When Tristan Feinberg played his first World Cup final last winter at Buttermilk Ski Area, he finally had the proof he was looking for who showed he belonged.
The Roaring Fork Valley has a long and very present history of producing elite halfpipe skiers, and Aspen’s Feinberg has added his name to a list that already includes Alex Ferreira and Cassidy Jarrell.
“I just wanted to show Aspen who I was,” Feinberg said. “It was very rewarding for me. I’m not going to say that I grew up in the shadow of Cassidy and Alex. They all deserve to be where they are. It’s very special for me to be able to play in a field of people that I have watched since I was 8 years old on television.
18-year-old Feinberg has been on the doorstep of that next level for a few years now, and it looks like he’s finally arrived. Earlier this month, he was nominated for the United States Men’s Rookie Halfpipe Team. for the next 2021-22 season, his first foray with the national team.
Feinberg will join a deep and relatively local field of athletes vying for a spot on the 2022 U.S. Olympic team, a position he didn’t expect to occupy just a few years ago.
“It’s crazy to think that maybe I could go to the Olympics,” Feinberg said. “I don’t want to downplay my situation. I’m going to do my best and do whatever I can to make it to the Olympics and be a part of this team. But at the same time, it’s a learning experience for me just to have that experience at the next Olympics.
Feinberg will certainly be a long way from being a part of this squad, given his American competition. With Ferreira, the reigning Olympic silver medalist, and Jarrell, a booming name looking to make their first Olympic team, the men’s A team for next season will include Aaron Blunck of Crested Butte, Birk Irving of Winter Park. , Lyman Currier of Boulder and David Wise of Nevada. , the reigning double Olympic gold medalist, among others.
But Feinberg’s latest competition last season showed he was part of the conversation. On the snow at home during the World Cup and Buttermilk Grand Prix in March – the Olympic team’s first official qualifier – Feinberg qualified for his first World Cup final, eventually finishing 11th in a competition won by Blunck.
He was only seventh among the Americans that day, but just making the final was a big step for the Aspen teenager.
“One of the most important things I gathered when competing in Aspen was that I was comfortable,” said Feinberg. “I worked hard. In my head, I did not participate in this competition saying: “I have to go to the final”. I entered this competition thinking I should ski like I skied in Copper and just have to do my best and everything else will work out.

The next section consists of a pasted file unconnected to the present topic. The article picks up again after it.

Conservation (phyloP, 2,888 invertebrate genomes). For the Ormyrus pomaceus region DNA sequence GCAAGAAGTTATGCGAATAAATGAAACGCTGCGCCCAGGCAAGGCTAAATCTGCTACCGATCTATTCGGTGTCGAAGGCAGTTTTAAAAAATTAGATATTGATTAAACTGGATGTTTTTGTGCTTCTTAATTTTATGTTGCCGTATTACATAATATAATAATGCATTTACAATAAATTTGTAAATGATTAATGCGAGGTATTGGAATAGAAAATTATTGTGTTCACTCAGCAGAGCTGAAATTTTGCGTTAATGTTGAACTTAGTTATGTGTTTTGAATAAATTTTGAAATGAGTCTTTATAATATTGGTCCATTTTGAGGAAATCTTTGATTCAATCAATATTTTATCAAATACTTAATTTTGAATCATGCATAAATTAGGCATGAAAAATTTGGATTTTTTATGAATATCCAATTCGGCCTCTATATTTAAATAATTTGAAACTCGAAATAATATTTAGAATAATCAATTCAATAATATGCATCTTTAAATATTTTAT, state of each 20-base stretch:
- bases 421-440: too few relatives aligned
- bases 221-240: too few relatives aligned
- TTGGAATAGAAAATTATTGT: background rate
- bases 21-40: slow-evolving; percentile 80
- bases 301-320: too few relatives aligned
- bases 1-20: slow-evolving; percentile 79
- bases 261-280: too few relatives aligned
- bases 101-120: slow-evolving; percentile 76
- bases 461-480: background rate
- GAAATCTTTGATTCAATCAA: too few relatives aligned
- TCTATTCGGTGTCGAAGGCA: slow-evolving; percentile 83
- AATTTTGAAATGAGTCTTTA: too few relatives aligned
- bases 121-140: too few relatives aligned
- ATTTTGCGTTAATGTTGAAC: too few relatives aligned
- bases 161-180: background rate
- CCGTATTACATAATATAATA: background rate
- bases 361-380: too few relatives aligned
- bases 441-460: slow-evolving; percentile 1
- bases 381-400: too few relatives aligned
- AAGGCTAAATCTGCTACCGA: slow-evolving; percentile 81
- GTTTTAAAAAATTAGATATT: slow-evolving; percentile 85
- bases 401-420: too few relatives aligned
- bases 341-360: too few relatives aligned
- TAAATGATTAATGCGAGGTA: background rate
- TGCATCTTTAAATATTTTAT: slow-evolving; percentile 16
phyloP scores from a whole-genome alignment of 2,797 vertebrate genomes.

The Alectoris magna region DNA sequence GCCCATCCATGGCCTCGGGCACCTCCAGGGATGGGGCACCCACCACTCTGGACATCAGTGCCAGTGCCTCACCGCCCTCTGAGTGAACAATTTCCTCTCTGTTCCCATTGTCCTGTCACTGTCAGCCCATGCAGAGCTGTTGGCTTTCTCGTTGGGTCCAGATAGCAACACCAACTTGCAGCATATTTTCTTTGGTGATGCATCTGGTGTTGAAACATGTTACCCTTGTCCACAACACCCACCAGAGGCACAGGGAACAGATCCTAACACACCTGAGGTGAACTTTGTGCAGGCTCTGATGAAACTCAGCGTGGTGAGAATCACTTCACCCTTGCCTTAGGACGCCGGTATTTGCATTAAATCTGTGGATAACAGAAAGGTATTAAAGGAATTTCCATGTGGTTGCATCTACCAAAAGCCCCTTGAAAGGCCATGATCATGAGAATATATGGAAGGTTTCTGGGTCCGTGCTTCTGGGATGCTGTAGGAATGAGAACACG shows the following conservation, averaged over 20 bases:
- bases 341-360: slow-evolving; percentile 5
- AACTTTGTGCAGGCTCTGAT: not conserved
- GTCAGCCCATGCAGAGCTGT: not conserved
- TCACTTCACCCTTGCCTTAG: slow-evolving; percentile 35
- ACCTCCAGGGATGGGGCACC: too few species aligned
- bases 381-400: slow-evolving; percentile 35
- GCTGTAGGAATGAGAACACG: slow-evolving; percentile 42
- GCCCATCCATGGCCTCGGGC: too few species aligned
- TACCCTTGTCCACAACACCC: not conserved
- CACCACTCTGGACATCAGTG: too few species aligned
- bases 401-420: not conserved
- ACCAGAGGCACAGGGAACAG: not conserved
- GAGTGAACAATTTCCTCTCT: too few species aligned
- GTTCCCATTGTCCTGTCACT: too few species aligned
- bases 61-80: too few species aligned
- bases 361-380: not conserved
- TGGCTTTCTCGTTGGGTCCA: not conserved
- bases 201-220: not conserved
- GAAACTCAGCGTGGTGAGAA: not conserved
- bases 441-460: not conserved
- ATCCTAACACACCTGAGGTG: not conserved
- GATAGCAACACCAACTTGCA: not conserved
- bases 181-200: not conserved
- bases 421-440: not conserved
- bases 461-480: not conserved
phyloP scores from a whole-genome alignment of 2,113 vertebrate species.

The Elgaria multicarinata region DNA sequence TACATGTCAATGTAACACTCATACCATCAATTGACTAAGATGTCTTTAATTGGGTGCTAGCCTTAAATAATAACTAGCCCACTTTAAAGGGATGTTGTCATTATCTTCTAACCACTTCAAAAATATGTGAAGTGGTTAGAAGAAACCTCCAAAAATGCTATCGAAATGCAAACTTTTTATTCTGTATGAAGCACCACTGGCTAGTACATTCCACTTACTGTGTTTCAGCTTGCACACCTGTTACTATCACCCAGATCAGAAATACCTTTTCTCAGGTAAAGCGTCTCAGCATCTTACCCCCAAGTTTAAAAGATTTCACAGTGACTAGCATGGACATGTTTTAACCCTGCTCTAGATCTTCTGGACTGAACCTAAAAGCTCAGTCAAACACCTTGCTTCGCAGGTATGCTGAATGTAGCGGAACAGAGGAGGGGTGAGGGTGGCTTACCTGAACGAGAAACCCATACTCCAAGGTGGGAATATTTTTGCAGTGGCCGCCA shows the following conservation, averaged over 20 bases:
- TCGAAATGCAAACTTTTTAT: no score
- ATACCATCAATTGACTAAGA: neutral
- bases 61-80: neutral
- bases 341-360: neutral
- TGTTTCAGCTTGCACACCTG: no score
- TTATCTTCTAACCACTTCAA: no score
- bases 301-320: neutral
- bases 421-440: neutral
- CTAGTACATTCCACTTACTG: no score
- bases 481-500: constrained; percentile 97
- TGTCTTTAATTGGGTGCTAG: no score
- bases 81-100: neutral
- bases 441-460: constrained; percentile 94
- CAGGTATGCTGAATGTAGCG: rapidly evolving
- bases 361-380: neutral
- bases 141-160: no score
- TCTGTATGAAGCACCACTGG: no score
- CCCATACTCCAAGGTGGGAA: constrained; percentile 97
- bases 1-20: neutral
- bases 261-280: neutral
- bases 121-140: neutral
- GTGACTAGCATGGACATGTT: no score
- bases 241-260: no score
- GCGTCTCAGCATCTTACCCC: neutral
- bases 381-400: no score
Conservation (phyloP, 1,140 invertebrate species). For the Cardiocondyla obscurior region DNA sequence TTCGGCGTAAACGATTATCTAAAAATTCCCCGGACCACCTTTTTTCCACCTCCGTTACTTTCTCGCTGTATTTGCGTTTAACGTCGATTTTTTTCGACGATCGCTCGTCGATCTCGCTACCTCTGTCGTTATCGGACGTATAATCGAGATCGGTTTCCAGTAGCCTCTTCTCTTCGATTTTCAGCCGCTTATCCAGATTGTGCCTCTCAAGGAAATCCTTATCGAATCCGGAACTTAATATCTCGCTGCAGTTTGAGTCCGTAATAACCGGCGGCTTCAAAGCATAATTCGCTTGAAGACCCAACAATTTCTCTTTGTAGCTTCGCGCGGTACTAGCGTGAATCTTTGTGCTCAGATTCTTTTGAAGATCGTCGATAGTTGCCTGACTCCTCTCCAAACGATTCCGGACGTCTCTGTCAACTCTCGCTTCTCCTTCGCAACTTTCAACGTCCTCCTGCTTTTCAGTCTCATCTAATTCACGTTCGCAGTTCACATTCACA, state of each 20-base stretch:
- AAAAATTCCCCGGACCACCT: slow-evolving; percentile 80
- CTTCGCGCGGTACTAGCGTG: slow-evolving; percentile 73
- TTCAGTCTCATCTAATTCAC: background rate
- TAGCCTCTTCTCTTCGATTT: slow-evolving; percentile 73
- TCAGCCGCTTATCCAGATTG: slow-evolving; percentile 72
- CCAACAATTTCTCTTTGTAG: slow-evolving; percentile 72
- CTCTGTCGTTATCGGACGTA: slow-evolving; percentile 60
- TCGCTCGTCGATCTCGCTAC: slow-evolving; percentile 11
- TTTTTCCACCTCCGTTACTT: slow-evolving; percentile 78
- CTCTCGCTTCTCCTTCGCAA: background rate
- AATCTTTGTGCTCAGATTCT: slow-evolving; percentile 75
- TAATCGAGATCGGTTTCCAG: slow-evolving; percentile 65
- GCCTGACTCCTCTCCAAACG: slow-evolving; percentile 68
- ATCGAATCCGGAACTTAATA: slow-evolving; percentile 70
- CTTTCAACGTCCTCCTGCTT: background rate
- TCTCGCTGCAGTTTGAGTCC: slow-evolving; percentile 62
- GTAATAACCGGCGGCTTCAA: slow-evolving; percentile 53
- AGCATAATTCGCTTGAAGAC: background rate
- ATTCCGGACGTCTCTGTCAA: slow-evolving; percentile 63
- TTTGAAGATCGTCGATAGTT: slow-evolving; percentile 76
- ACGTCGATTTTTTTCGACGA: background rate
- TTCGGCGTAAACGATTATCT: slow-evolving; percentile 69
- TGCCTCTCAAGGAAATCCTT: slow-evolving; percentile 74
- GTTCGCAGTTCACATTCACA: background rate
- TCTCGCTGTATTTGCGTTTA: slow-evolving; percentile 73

Feinberg saying he was “comfortable” in Aspen is marked with an asterisk. He had been dealing with a shoulder that had dislocated numerous times starting in the New Year and even made it reappear before the finals in Aspen. This led to surgery on April 1 and a calm spring in terms of training, but he expects to be ready to go this fall.
Like everyone else, Feinberg didn’t have many chances to compete last winter because of the coronavirus pandemic. His first competition was when the Revolution Tour stopped at Buttermilk in late February, finishing 10th, and he took third place in another Rev Tour competition just a week later at Copper Mountain. His third and final competition would end up being the Aspen Grand Prix, the fifth World Cup start of his young career.
Without a doubt, Feinberg’s performance at the Grand Prix probably has a lot to do with his nomination for the national team.
“It definitely opens a lot of doors,” Feinberg said. “It feels good. It’s definitely a step in the right direction. I don’t want this to get to my head too much. It’s really nice to be able to use the resources. I’m just going to try and adopt the same state. spirit that I have always had.
Feinberg spent many weeks training at the US Ski & Snowboard Center of Excellence in Park City, Utah, while recovering from surgery. Among his training partners is Jarrell, 21, who did not compete last winter after injuring his back before the Grand Prix.
Along with Jarrell, who is one of his best friends, Feinberg also admires the 26-year-old Ferreira, who has become one of the best halfpipe skiers in the world in recent years with his 2018 Olympic podium and back to back. Gold medals at the X Games Aspen in 2019 and 2020. Ferreira has competed three times this season, finishing fourth at the world championships in Buttermilk and sixth at the Grand Prix in Aspen. He finished seventh at the Aspen X Games in January in his quest for three bogs.
Feinberg works primarily with Carbondale ski icon Peter Olenick as a coach. Olenick has coached and mentored many aspiring skiers in recent years thanks to his PRO team, including Jarrell.
“You can’t just stop at a halfpipe and have an Olympic race. There are so many things that go into it. It’s a puzzle, ”said Feinberg, who is still looking to learn from his veteran teammates. “I’ve admired these guys since I was a little man. It’s really helpful because I can learn a lot from what they’ve done in their careers and being close to them and knowing them helps me a lot.